Monday, 6 June 2011



At an event to unveil the judges for this year’s prestigious literary competition at Hay Festival last night it was announced that Rachel Trezise, the first winner of the Dylan Thomas Prize,  is to join this year’s judging panel.
Literary luminaries gathered for a champagne reception in Richard Booth’s famous Bookshop in the Town of Books to hear readings by two of the three former winners ofthe University of Wales Dylan Thomas Prize — US poet Elyse Fenton, who won the £30,000 prize last year for Clamor, her debut collection of 21st century war poetry; and Rachel Trezise from Rhondda, the 2006 winner of the competition for her gritty collection of short stories Fresh Apples.
Peter Florence, creator and director of the Hay Festival and of the international programme of Hay Festivals, is to continue to chair the international panel of judges. He will also be joined by literary scholar Kurt Heinzelman, who is Professor of English at the University of Texas; Dr Mererid Hopwood, a National Eisteddfod Bardic Chair winner and who is also an acclaimed poet, linguist, academic and TV presenter; and Dr Kim Howells, former Pontypridd MP and Foreign Office Minister.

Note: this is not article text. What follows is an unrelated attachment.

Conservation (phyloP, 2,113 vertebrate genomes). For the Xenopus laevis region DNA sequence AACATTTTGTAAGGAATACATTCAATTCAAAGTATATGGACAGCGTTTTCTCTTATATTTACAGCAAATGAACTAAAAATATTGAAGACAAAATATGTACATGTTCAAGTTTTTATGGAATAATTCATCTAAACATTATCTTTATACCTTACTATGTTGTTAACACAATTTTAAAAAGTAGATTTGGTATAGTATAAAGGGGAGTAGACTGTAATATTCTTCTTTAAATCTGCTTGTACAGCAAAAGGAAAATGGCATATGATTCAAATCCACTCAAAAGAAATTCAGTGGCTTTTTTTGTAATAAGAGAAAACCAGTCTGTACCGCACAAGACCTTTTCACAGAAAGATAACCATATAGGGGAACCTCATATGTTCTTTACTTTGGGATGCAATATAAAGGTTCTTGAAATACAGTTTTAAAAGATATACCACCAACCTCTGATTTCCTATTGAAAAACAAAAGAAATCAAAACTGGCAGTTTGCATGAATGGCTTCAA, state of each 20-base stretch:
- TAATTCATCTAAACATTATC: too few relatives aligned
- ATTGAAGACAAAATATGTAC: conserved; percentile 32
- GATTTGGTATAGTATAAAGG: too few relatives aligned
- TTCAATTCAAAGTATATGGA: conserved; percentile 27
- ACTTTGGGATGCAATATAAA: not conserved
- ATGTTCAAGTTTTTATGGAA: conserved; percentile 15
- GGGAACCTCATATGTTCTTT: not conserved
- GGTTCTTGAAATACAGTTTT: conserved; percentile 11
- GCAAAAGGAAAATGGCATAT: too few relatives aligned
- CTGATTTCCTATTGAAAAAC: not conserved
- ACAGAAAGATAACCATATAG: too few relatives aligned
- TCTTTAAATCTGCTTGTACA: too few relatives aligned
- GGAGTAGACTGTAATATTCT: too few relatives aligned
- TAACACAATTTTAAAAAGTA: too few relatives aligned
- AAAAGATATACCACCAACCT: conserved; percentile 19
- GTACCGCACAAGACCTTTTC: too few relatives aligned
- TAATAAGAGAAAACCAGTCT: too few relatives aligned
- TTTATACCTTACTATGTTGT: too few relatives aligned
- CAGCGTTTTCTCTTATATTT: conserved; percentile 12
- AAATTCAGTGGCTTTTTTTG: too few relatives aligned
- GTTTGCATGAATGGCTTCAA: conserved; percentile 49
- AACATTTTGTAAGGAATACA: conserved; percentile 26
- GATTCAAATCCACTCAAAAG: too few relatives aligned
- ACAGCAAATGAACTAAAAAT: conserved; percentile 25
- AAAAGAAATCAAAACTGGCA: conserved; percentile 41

Also on the panel will be the Daily Telegraphcolumnist and novelist Allison Pearson; and broadcaster, columnist and former history lecturer Professor Peter Stead.
Commenting on the event, Peter Stead, who is also the Prize chairman, said:
“Elyse’s was an astonishing, fully accomplished book of huge ambition and spectacular delivery and we were delighted to discover this new poetic talent, while Rachel’s collection was exceptional and focused the eyes of the world on the brilliance of Welsh writers.
“The excellence of their work is beyond question and stands out as examples of what the University of Wales Dylan Thomas Prize is about – wonderfully evocative writing that the great man himself would have been proud to produce.
“I’m sure that this year’s entries will match up to the standards set by their predecessors, and the panel is really looking forward to seeing what the latest batch of young writers have created.”
The £30,000 University of Wales Dylan Thomas Prize is awarded to the best eligible published or produced literary work in the English language, written by an author under 30 years of age. The competition is open to authors from around the world and the winner will be announced at the final awards ceremony in Swansea on November 9.

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